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dhouston

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Re: lights randomly turn on
« Reply #39 on: July 06, 2012, 06:40:37 AM »

There are a multitude of SmartMeters that do not put anything on the powerline, even including the Echelon meters chosen by Duke which offer multiple methods for communicating with the data aggregators which then send the data to the power company. In some areas, Duke chose to use the powerline between the meter and aggregator.

And, I suspect, it's only one area around Cincinnati where Duke has gone this way. I live a few miles away in a Northern Kentucky city (Fort Mitchell) which Duke used as a test area for the SmartMeters. In 5 years or so I've seen no issues with X10 although that may partly be due to the fact that my switches were made by Smarthome.

I also suspect the fundamental problem is with X10's designs rather than with the meters. Only certain X10 switches seem to be affected and they are models that have a lengthy (pre-SmartMeter) history of being affected by spikes and other noise on the powerline. In fact, two of the Cincinnati area victims tried Smarthome-made modules on the same addresses without seeing any random events. 
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Noam

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Re: lights randomly turn on
« Reply #40 on: July 06, 2012, 09:20:22 AM »

I don't thing a "a better model of SmartMeter, one that doesn't mess up Home Automation systems" will ever be made.  BGE in Baltimore has an "opt out" for those of us who don't want to have to put out $$$ to keep our X10 working properly or for other reasons.  I've already put my name in the "no smart meter" list.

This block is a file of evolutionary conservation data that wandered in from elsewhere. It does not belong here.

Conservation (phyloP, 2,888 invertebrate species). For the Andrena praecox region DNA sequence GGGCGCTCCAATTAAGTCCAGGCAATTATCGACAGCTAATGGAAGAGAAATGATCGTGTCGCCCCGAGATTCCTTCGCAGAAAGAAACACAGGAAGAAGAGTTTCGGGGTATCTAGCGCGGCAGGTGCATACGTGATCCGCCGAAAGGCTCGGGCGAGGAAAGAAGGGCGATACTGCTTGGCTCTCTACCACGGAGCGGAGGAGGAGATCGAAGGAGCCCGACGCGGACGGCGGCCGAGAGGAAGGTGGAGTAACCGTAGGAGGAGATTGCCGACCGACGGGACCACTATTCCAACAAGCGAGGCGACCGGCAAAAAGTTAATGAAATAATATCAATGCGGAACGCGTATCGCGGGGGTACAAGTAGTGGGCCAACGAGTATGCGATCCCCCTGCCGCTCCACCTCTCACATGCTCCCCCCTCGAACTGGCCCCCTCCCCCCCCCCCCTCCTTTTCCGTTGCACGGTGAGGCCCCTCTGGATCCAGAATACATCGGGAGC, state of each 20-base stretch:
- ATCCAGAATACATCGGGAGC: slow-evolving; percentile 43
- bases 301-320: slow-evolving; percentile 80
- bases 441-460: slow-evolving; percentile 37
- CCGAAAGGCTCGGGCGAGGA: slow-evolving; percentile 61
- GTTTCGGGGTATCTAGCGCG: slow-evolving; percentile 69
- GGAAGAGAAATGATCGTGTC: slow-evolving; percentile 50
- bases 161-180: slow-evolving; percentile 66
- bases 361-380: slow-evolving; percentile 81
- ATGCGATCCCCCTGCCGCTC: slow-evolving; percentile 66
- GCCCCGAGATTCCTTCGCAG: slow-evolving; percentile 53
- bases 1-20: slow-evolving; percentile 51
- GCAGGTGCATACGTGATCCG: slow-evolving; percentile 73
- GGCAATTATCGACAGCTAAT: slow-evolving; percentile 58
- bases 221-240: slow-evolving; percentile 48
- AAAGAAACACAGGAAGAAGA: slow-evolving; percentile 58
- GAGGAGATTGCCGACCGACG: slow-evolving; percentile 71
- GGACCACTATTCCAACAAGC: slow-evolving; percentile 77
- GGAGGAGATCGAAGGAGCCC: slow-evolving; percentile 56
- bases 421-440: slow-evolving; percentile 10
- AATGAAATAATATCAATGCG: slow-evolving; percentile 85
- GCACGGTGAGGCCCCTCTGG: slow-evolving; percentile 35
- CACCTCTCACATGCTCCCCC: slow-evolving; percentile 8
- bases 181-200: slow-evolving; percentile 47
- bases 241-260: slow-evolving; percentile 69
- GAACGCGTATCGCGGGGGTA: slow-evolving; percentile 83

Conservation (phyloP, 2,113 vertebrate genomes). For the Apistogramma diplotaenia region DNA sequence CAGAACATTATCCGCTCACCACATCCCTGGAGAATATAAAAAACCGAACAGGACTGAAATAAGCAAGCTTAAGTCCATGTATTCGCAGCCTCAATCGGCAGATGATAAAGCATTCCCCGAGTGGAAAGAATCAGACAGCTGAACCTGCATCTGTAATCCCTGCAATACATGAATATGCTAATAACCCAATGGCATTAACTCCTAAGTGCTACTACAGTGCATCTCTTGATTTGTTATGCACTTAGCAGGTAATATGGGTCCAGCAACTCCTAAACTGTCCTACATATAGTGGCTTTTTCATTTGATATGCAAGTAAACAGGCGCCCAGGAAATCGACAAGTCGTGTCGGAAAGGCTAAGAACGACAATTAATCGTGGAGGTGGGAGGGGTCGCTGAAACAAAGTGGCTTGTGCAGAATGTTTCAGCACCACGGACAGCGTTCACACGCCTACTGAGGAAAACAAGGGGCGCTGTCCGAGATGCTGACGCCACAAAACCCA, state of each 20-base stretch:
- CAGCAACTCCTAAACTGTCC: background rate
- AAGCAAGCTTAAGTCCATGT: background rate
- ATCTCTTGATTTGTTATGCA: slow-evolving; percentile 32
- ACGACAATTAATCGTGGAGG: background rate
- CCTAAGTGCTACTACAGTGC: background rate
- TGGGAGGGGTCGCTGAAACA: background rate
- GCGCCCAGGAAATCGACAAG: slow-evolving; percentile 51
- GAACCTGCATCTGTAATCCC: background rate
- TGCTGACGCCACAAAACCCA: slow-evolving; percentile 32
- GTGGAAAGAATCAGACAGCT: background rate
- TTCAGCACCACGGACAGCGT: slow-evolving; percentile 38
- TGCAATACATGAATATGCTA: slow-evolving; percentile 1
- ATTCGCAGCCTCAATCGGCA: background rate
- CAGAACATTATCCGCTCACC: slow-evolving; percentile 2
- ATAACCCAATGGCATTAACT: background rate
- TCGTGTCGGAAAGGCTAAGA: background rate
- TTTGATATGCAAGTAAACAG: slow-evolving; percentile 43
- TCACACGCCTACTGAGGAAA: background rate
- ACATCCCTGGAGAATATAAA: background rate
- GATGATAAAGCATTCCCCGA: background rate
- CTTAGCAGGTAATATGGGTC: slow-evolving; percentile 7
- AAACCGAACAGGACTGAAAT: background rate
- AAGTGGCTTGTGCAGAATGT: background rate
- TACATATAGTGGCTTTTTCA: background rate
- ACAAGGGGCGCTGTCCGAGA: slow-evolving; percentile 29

From what I've read, the Landis+Gyr Focus AXR meter that Pepco (boo!) is supposed to be installing on Monday doesn't communicate over the powerline at all. It uses a wireless transmission network that is completely independent of the power lines.

Since last weekend's storm, Pepco had a really hard time keeping track of which customers were still without power. As they restored power to a large feeder, their system assumed that ALL customers served by that feeder were restored, and those who still did not have power had to call again to report their outage. It happened to us AT LEAST 3 times in the 104 hours we were without power.  If having a SmartMeter will help the utility know when my power goes out, and let them know when they REALLY have restored it, I'm all for it.

Even if YOU don't get a SmartMeter on your house, if BGE installs them for your neighbors, and if they decide to use powerline communications for those, it STILL could mess up your X10 system.
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JeffVolp

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Re: lights randomly turn on
« Reply #41 on: July 06, 2012, 10:12:02 AM »

I also suspect the fundamental problem is with X10's designs rather than with the meters. Only certain X10 switches seem to be affected and they are models that have a lengthy (pre-SmartMeter) history of being affected by spikes and other noise on the powerline.

The Echelon smart meter that we tested uses very powerful signals just below the X10 bandpass.  X10 modules do not have a sharp enough input filter to reject those signals.  If they did, tuning of the transmitted signals would be more critical.  (I measured an old Sears Maxi Controller at 130KHz, and it was still controlling modules just fine.)

Jeff
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dhouston

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Re: lights randomly turn on
« Reply #42 on: July 06, 2012, 02:16:36 PM »

The Echelon smart meter that we tested uses very powerful signals just below the X10 bandpass.  X10 modules do not have a sharp enough input filter to reject those signals.  If they did, tuning of the transmitted signals would be more critical.  (I measured an old Sears Maxi Controller at 130KHz, and it was still controlling modules just fine.)
I had intended to edit my post to include X10's wide pass-band as another contributing factor but got involved with another task. I once tested several modules and found most responded to 75-150kHz and, IIRC, the designer of the ESM1 meter told me he found about the same.

Even the Echelon meters can use ZigBee between meter and aggregator. It was just a choice made by Duke and, judging from lack of reports from other areas within Duke's widespread territory, only in Cincinnati. And, one other factor is that when these meters sense noise in their pass-band, they crank up the volume and a very high amplitude signal might have the same effects as an inductive spike.
« Last Edit: July 06, 2012, 02:33:33 PM by dhouston »